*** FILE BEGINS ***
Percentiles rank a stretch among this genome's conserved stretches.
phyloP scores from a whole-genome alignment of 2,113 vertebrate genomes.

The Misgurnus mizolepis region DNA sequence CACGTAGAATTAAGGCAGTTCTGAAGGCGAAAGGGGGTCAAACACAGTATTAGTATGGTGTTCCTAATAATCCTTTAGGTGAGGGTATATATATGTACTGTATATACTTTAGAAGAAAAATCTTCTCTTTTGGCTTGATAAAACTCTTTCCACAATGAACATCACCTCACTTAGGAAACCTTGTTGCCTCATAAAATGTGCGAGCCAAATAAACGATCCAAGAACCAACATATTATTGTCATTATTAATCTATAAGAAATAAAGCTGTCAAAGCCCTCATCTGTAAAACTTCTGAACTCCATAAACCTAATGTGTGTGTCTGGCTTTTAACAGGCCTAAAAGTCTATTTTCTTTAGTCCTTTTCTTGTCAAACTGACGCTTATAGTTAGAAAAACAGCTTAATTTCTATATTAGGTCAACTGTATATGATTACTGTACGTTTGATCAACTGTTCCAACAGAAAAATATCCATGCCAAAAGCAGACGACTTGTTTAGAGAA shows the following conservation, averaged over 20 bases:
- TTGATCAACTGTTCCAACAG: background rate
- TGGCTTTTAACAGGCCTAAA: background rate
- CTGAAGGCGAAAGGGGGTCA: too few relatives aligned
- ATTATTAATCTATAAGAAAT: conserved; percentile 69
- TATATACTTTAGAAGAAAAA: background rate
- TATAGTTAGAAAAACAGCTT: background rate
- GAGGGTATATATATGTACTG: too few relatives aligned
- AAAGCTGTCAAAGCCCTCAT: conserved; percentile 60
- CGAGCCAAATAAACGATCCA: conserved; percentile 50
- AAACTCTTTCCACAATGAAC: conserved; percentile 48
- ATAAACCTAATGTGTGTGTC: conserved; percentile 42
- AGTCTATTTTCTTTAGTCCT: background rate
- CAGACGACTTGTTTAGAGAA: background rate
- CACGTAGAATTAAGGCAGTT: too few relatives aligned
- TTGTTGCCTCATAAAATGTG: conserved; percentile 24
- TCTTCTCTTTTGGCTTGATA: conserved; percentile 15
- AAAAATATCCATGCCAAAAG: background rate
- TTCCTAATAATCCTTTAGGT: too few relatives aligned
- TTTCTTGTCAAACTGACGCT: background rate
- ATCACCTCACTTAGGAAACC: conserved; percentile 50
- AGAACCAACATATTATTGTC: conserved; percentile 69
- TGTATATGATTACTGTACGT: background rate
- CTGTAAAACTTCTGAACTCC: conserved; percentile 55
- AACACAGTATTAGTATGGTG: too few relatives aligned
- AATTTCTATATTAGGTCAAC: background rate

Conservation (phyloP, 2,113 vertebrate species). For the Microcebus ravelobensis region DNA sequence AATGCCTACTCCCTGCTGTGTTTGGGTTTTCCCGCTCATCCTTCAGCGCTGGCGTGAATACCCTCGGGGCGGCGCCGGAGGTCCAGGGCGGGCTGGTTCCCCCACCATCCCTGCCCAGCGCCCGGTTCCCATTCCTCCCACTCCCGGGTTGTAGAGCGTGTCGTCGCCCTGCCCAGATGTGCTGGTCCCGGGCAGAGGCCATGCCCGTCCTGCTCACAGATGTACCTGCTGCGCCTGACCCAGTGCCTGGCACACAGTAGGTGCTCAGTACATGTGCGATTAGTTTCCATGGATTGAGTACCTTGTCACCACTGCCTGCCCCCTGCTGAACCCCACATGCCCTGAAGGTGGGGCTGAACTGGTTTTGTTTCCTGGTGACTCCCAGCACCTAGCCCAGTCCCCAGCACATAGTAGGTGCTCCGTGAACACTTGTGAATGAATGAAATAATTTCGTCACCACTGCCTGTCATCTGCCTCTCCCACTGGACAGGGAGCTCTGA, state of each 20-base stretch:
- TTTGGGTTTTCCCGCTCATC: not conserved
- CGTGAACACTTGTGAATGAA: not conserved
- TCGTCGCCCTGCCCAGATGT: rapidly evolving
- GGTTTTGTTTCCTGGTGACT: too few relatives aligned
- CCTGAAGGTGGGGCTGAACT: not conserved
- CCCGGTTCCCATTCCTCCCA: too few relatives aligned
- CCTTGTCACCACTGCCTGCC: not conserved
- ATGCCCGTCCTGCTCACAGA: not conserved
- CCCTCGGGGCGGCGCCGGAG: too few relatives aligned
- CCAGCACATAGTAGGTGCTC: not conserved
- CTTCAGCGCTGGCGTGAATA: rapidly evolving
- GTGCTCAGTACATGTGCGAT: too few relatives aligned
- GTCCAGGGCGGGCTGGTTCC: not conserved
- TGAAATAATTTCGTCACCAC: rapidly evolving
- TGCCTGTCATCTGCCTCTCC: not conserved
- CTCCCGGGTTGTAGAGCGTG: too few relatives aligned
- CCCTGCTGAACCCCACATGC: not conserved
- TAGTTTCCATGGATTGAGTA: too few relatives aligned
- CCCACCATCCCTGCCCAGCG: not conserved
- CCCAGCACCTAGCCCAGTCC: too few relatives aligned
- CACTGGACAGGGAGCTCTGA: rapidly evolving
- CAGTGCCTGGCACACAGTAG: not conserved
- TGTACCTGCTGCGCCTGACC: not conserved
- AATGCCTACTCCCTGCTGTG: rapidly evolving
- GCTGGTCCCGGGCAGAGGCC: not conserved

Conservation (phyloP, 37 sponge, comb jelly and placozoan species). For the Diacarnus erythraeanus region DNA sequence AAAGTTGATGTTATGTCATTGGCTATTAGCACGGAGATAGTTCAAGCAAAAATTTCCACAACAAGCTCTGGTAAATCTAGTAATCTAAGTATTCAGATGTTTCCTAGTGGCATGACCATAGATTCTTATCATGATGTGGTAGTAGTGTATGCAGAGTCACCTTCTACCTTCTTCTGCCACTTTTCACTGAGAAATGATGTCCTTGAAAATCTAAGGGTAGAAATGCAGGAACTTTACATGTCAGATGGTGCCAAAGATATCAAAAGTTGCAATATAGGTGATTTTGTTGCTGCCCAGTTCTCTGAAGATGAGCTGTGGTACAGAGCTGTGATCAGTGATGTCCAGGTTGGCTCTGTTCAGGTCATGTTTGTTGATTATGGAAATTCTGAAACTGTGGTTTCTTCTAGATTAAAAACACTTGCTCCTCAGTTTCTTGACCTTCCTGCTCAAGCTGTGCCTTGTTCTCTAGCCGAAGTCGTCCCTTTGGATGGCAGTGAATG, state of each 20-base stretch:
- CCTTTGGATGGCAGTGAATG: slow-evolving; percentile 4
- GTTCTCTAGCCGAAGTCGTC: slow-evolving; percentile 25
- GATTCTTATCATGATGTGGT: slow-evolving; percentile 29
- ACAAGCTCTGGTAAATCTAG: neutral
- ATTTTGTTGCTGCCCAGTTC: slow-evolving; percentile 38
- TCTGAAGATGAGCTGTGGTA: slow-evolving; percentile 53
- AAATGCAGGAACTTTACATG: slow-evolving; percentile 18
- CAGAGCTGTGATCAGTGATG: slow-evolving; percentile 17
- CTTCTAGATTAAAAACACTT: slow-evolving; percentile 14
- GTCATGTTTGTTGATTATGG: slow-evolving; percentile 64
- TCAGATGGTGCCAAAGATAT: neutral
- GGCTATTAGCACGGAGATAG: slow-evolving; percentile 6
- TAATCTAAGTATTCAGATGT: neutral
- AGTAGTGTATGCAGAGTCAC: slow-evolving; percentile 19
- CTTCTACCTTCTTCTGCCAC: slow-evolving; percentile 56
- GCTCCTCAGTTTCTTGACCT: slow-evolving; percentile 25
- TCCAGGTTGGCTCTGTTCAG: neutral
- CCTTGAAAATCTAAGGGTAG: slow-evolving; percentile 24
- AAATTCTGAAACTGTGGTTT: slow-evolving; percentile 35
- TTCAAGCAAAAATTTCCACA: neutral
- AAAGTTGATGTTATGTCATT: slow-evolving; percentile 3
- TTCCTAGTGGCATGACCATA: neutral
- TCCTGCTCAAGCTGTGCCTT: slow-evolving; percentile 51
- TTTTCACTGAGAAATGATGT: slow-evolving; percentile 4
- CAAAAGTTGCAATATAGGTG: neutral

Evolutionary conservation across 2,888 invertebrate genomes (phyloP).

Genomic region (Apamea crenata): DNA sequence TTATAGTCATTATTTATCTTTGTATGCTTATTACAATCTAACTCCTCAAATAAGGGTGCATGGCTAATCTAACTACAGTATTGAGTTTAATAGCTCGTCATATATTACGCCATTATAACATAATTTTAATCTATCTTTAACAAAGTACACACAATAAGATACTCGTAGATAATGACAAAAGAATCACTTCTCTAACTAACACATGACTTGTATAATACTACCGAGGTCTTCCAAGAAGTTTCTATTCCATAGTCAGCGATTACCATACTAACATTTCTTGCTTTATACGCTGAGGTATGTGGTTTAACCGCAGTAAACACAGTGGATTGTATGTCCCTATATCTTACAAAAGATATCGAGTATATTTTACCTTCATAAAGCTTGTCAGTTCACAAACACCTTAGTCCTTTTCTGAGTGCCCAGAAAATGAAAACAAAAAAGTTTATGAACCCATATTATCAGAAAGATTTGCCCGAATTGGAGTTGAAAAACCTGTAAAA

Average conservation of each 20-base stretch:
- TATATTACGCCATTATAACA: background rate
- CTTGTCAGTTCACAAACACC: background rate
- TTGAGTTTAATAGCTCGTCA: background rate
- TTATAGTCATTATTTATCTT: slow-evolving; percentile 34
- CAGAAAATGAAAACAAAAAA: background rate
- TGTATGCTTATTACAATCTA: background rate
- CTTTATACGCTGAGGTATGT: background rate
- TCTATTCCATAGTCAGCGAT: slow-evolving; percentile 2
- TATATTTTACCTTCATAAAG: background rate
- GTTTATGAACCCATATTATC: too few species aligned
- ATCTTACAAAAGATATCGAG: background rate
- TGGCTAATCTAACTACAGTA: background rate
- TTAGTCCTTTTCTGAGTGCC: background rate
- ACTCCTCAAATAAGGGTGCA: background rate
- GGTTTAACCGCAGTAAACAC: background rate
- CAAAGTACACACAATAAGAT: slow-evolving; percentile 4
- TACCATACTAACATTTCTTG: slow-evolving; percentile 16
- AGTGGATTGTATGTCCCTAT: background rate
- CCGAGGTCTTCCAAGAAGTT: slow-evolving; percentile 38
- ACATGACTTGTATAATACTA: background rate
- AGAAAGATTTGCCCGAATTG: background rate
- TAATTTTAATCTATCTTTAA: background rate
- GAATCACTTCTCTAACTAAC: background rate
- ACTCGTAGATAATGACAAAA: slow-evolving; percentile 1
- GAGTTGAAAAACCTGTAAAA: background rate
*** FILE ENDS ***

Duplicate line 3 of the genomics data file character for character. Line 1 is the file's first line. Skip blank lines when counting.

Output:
The Misgurnus mizolepis region DNA sequence CACGTAGAATTAAGGCAGTTCTGAAGGCGAAAGGGGGTCAAACACAGTATTAGTATGGTGTTCCTAATAATCCTTTAGGTGAGGGTATATATATGTACTGTATATACTTTAGAAGAAAAATCTTCTCTTTTGGCTTGATAAAACTCTTTCCACAATGAACATCACCTCACTTAGGAAACCTTGTTGCCTCATAAAATGTGCGAGCCAAATAAACGATCCAAGAACCAACATATTATTGTCATTATTAATCTATAAGAAATAAAGCTGTCAAAGCCCTCATCTGTAAAACTTCTGAACTCCATAAACCTAATGTGTGTGTCTGGCTTTTAACAGGCCTAAAAGTCTATTTTCTTTAGTCCTTTTCTTGTCAAACTGACGCTTATAGTTAGAAAAACAGCTTAATTTCTATATTAGGTCAACTGTATATGATTACTGTACGTTTGATCAACTGTTCCAACAGAAAAATATCCATGCCAAAAGCAGACGACTTGTTTAGAGAA shows the following conservation, averaged over 20 bases: